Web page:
In 1998 Clay Siegall co-founded Seattle Genetics and serves as the CEO and President. He is a scientist with a focus on the development of therapies to target cancer. Seattle Genetics was built on the principles of rigorous research, scientific innovation, top drug development practices and the passion to help. Clay Siegall is responsible for the leadership position of the company regarding the development of antibody drug conjugates to treat cancer.
Seattle Genetics has obtained strategic licenses due to Clay Siegall’s leadership. This includes Pfizer, GlaxoSmithKline, AbbVie and Genentech. Well over $300 million has already been generated. The technology of Seattle Genetics is being used in clinical development by over 20 ADC’s. Clay Siegall is the leader for raising capital and the public and private financings total $675 million. This includes the 2001 public offering for the company.
The heart of Seattle Genetics are human antibodies. The drugs that have been developed are created to destroy cancer cells from the inside. Seattle Genetics market values is almost $10 billion and they have 900 employees. Their ambition is to go from biotech to big pharma. Their investments in marketing are heavy and the expectations are there will be 200 additional employees this year.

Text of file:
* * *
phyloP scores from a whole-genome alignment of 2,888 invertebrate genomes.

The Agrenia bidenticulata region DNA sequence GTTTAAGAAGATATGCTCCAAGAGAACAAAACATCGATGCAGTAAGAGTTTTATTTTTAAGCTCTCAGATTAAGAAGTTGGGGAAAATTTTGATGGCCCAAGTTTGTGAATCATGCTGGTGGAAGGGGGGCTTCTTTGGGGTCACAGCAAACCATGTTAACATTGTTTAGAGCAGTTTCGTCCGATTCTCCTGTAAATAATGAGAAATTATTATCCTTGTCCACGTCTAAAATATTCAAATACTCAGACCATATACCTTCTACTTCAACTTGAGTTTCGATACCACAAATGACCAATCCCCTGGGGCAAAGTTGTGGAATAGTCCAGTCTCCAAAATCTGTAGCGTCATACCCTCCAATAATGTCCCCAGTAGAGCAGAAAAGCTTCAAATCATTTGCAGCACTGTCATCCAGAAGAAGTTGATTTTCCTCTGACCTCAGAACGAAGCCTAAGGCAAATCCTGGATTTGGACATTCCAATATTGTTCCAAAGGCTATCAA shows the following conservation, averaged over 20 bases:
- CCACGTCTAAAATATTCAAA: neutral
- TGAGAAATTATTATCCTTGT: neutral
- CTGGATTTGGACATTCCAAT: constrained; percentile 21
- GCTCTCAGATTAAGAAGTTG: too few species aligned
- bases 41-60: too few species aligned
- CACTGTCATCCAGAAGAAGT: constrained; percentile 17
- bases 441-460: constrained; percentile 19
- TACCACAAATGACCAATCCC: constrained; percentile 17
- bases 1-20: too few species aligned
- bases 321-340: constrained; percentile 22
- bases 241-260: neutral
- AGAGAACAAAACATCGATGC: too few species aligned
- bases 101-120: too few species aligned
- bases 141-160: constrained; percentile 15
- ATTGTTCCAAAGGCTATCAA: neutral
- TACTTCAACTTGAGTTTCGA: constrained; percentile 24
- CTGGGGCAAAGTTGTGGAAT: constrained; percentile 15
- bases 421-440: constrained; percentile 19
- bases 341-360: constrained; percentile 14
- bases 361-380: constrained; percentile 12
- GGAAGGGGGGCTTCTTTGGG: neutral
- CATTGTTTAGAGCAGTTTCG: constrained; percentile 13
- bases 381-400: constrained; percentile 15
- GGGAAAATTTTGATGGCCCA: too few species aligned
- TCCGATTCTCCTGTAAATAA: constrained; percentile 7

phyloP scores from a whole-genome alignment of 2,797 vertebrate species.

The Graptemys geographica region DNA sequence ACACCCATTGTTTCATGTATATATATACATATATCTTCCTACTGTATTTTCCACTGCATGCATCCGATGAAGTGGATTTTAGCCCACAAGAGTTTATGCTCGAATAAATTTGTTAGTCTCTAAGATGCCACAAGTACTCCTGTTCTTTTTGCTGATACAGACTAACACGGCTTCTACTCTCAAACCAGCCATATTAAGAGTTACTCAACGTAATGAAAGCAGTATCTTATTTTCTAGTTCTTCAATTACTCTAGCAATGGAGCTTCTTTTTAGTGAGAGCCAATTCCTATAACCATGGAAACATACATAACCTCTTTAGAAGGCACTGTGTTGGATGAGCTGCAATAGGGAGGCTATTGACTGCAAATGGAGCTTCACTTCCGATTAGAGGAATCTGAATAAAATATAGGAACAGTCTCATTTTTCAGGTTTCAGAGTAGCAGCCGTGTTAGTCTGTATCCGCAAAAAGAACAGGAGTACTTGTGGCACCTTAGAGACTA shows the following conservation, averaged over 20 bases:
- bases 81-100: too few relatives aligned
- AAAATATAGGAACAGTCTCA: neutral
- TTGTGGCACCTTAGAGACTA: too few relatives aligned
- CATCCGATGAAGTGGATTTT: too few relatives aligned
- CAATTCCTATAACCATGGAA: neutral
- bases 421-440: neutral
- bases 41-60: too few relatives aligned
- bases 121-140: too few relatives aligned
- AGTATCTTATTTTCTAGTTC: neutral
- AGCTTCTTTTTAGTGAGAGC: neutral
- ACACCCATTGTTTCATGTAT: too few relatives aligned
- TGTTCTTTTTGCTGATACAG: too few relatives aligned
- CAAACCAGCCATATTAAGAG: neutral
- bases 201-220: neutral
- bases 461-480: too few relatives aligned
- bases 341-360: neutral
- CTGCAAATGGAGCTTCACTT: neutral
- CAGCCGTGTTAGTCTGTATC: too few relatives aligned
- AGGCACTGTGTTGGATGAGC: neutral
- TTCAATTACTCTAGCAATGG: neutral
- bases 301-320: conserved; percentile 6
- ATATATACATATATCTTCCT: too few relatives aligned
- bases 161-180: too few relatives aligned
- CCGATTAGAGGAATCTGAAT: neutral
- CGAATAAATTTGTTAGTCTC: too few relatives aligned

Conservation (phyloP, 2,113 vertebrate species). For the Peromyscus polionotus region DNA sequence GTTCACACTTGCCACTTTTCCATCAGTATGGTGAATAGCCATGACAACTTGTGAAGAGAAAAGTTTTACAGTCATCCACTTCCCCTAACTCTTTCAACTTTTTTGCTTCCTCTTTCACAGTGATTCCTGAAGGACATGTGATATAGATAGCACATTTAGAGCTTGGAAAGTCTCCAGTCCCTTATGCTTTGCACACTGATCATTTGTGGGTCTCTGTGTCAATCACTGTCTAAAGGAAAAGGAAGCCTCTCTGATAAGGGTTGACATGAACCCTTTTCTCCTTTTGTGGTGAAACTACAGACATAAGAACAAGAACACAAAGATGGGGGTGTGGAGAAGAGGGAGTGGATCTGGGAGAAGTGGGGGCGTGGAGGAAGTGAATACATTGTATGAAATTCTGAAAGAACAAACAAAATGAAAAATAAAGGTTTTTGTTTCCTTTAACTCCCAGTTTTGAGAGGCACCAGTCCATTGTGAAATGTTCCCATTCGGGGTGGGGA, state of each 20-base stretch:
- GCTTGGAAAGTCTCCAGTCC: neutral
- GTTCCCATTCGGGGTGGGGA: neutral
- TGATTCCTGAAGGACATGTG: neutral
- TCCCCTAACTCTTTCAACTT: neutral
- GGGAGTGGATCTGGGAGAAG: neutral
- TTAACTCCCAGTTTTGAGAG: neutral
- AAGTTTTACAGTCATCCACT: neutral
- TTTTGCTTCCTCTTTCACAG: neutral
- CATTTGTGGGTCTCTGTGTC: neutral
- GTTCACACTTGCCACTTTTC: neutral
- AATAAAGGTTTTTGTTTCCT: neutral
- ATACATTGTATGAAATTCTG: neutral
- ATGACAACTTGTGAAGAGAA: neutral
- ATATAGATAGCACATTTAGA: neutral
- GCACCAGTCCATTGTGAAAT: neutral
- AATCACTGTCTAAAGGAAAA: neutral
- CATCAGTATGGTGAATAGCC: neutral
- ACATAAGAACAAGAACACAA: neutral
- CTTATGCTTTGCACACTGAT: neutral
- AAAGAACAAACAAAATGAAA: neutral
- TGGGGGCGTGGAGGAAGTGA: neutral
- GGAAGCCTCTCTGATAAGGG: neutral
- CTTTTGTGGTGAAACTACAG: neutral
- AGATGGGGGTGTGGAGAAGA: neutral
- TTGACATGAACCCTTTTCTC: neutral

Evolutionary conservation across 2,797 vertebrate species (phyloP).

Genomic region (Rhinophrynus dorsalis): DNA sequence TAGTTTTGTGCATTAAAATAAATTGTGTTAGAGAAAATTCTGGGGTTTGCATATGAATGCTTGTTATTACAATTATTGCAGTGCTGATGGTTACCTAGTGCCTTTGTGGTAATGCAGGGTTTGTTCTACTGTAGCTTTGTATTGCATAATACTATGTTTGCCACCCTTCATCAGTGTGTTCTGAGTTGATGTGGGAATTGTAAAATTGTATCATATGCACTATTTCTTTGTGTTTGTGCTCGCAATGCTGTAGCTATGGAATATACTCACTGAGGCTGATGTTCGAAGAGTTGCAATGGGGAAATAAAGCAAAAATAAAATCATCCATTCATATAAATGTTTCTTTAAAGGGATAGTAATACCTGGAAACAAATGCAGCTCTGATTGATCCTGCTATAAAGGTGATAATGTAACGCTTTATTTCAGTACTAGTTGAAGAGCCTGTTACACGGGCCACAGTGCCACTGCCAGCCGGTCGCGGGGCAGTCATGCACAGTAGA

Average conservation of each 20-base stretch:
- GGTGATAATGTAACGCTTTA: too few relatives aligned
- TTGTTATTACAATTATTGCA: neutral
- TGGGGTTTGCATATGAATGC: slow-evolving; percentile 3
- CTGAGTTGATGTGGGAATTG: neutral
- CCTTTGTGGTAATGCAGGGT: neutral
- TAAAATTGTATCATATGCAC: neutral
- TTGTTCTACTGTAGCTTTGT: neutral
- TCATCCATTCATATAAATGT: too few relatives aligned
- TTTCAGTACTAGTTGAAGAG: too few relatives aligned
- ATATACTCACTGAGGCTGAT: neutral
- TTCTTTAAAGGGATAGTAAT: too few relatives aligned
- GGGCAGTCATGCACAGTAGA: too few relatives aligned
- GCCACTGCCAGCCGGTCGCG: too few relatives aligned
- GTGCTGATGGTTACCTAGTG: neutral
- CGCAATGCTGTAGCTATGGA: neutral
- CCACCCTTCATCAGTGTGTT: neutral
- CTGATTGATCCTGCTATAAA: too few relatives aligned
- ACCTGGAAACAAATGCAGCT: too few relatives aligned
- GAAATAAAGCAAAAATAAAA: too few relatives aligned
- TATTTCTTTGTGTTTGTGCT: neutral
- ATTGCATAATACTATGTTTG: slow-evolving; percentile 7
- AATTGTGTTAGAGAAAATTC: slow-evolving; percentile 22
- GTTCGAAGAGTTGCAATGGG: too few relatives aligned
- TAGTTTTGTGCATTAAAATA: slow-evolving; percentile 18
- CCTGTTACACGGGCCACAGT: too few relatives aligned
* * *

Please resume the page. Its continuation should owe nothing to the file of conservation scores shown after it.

The flagship drug is called Adcetris and treats Hodgkin lymphoma. This cancer attacks the lymph system and often spreads to the other organs. Clay Siegall wants to go beyond drug development and begin marketing new drugs internationally. This is the opposite of the company’s beginning when the rights to Takeda Oncology were sold internationally for the capital necessary to research Adcetris. Seattle Genetics is now handling their international marketing. Seattle Genetics is growing with $418 million in sales in 2016.
Seattle Genetics has eleven drugs in their pipeline. Four have the potential necessary to sell immediately. The FDA has already approved Adcetris. Clay Siegall is predicting annual sales of $1 billion. This drug may be used as the first therapy by oncologists depending on the results of the testing. The price has become a political hot spot. The cost for the yearly Adcetris treatment in 2016 was $230,000 to $330,000.
The second big drug is 33A and the target is acute myeloid leukemia. This type of blood cancer has few treatment options. The third is called 22ME. This drug treats urothelial cancers including bladder cancer. The fourth and final drug treats breast cancer and is called LIV1. The spotlight is on these four big drugs. The size of Seattle Genetics is a favorable reflection on the Washington state biotech ecosystem.